A bailiff’s account of why he administered three 50,000-volt shocks to a defendant in a Fort Worth courtroom is contradicted by the trial record, including Judge George Gallagher’s own explanation of why he ordered the bailiff to do so.
Those shocks have led to an accused child molester’s guilty verdict being overturned, and also produced calls for Gallagher to face criminal responsibility for his actions.
The bailiff’s account was published in part Saturday by the Fort Worth Star-Telegram, which presented the after-the-fact explanation by Tarrant County Sheriff’s deputy Cary King as though it might correct the official record of what actually happened in court.
The bailiff’s version, in short, is that defendant Terry Lee Morris made a move. As the newspaper presented it:
Gallagher ordered Morris to stop moving and stop talking and warned Morris that another outburst would not be tolerated, the report said.
“Mr. Morris failed to listen to the orders given to him and took several more steps toward the bench in an aggressive manner,” the report said.
Actually, Gallagher did not warn Morris to stop moving, and neither did Morris make any threatening movements, according to both the transcript of trial court proceedings, and an appellate court’s reading of that record.
The record shows that the shocks were in response to verbal outbursts by Morris, but it also shows Gallagher realized his mistake that same day, and attempted to justify his actions by citing a security risk, much as the bailiff did. The appeals court scrutinized Gallagher’s supposed security concerns and found them to be a “pretextual explanation.”
Gallagher had Morris shocked, the court concluded, “solely as a show of the court’s power.”
In response, the Star-Telegram ran a front-page article Saturday questioning whether the bailiff’s “incident report was part of the materials reviewed by the appeals court.” That report, according to the headline in the online version of the article, showed that the “judge act(ed) appropriately in having defendant shocked.”
However, the transcript of what happened in Gallagher’s court that day in 2016 shows why the report is clearly false. The appeals court reviewed that transcript in detail:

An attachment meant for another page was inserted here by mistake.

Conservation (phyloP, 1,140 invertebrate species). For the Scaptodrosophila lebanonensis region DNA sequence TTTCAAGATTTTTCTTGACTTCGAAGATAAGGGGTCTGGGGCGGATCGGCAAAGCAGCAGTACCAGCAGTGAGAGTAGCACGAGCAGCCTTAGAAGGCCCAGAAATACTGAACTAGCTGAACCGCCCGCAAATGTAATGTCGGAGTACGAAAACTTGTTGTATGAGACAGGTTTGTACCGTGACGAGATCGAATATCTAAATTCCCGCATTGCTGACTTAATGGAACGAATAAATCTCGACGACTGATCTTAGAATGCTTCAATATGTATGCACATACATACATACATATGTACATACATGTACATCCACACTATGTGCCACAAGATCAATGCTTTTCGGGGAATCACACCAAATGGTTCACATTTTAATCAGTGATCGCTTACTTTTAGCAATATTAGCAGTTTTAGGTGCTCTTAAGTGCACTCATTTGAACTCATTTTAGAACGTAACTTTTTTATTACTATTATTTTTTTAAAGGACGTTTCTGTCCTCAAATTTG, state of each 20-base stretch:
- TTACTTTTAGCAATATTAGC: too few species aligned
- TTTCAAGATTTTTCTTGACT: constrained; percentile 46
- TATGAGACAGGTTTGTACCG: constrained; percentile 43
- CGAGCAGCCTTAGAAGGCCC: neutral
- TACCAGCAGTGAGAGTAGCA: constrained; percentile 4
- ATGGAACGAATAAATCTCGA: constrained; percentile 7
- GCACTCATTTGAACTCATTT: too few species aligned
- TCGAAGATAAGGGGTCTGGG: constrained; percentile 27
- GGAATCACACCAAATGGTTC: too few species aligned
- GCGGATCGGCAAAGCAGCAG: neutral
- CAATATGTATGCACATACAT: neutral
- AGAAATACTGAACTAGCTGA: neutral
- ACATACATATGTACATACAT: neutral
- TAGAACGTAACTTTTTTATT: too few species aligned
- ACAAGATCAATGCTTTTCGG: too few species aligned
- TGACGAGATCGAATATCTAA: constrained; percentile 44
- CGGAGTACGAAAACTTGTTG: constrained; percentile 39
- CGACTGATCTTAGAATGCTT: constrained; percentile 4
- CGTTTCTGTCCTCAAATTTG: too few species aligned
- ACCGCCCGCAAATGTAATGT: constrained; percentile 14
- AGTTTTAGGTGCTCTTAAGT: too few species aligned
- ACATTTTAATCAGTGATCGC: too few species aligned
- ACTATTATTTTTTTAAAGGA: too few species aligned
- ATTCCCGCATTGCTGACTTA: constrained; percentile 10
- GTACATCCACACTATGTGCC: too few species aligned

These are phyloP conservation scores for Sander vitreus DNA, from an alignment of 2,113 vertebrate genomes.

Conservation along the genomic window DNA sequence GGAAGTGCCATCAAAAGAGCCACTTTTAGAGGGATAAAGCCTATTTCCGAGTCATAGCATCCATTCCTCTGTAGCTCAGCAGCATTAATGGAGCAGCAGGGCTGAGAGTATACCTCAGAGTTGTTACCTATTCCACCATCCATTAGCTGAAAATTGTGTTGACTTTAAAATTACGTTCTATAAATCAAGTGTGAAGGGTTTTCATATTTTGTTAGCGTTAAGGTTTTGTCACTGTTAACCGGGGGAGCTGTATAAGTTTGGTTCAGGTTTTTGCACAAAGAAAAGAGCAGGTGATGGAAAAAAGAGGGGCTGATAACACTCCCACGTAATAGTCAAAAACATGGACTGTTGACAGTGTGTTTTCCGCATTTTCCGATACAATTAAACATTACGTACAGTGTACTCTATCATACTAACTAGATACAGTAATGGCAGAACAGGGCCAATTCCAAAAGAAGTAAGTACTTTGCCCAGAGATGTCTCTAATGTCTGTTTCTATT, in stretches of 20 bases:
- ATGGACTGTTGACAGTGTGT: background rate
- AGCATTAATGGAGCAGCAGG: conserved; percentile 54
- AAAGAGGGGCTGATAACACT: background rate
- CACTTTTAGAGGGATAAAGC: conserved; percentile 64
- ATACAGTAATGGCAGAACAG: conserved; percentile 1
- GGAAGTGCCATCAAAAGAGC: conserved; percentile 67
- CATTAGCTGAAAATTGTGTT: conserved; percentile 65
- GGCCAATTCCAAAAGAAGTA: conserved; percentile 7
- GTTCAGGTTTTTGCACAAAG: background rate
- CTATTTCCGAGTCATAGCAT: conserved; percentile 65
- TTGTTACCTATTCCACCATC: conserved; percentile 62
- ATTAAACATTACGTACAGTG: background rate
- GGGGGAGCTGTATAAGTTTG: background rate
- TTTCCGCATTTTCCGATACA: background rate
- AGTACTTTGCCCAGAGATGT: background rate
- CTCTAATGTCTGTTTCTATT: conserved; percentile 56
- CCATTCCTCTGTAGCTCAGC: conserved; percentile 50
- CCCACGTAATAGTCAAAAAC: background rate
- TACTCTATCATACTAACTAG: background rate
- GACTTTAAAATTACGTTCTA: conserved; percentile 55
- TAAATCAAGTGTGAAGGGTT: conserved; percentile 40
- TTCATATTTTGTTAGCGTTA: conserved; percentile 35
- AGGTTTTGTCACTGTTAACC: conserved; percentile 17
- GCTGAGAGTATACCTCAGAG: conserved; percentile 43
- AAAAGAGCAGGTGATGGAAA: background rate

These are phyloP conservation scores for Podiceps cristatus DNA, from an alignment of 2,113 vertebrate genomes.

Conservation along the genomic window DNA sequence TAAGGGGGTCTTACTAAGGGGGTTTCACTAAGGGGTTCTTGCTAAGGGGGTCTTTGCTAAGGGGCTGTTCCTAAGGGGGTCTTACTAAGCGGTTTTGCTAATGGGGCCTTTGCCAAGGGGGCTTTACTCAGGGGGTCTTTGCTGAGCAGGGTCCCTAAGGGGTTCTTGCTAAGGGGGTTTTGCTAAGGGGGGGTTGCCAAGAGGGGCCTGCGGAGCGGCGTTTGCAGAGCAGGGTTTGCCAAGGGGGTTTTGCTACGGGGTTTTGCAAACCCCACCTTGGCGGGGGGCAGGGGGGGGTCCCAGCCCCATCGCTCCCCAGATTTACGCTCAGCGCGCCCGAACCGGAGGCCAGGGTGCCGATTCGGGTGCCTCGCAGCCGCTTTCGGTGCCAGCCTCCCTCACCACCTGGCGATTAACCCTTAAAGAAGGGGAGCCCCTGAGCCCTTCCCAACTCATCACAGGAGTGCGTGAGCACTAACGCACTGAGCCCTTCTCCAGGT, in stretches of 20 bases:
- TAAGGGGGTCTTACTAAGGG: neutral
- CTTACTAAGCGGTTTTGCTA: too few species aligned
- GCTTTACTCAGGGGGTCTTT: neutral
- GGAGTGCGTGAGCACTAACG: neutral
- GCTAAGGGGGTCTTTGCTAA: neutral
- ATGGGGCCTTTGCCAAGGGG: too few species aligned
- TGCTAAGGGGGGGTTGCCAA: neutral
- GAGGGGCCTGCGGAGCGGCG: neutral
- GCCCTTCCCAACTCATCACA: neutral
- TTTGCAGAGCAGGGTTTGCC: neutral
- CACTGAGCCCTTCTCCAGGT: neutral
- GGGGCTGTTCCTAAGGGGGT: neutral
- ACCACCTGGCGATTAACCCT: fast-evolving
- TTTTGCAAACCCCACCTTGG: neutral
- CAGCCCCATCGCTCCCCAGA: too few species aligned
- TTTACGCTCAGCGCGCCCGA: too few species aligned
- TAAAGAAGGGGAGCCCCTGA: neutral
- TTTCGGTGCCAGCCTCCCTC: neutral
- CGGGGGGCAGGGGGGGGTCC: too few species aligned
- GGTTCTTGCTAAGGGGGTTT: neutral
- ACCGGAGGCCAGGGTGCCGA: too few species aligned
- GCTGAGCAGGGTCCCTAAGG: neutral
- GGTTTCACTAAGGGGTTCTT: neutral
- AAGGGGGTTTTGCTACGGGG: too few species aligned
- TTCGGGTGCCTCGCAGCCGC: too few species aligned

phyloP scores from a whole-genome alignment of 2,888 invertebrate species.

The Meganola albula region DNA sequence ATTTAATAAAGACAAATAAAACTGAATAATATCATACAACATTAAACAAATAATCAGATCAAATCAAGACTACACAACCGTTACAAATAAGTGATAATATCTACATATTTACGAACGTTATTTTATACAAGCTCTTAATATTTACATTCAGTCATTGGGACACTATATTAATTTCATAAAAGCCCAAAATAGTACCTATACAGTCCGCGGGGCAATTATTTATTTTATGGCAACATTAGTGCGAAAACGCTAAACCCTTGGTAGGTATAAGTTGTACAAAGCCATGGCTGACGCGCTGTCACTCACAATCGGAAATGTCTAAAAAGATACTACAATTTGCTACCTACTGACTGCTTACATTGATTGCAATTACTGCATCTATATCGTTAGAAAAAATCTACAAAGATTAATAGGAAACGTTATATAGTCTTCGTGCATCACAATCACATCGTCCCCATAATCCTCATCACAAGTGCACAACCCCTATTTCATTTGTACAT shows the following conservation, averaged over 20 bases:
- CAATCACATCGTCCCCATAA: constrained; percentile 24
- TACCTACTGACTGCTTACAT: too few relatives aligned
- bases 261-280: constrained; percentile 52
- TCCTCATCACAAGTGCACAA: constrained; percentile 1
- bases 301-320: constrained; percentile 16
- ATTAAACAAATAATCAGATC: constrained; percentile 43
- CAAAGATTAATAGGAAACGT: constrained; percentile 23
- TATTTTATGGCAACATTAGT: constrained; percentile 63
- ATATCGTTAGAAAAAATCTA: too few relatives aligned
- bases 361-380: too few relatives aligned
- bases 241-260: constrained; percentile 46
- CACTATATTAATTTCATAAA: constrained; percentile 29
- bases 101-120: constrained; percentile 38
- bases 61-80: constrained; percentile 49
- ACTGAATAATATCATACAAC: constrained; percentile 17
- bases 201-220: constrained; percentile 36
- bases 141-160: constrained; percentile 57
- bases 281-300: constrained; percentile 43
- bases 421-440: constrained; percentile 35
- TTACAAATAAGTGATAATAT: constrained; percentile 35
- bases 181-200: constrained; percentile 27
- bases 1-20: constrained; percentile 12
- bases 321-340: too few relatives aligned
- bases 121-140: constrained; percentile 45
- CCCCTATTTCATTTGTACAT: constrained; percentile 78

The judicial misconduct of which Morris complains took place on the first day of the guilt-innocence phase of trial. After the prosecutor read the indictment, trial judge George Gallagher asked Morris for his plea, which led to the following exchange in open court:
THE COURT: To this charge you may plead guilty or not guilty. What is your plea?
THE DEFENDANT: Sir, before I say that, I have the right to make a defense.
THE COURT: The —
THE DEFENDANT: It was brought to my attention by the United States district court to do this. And before the Court — for the information of the Court, yesterday you gave this man orders to put a shock rag or a shock collar on my ankle to prevent me from saying anything in my defense. If it happens, it happens.
But let me just say for the record —
THE COURT: No, wait just a minute.
THE DEFENDANT: — lawsuit pending against this judge.
THE COURT: Jury, go to the jury room.
THE DEFENDANT: I have a lawsuit pending against this attorney. I’ve asked this judge to recuse himself off my case. It’s in relation to the Ken Paxton case, Attorney General Ken Paxton. I’ve asked this attorney to recuse himself off my case. They both refused to. I have that right.
(Jury leaves courtroom)
Outside the presence of the jury, Morris attempted to continue his objections. The trial court warned Morris about any further outbursts. When Morris continued to speak and mentioned his motion to recuse and federal lawsuit against the trial judge, the trial judge asked his bailiff to intervene by activating the stun belt attached to Morris’ leg: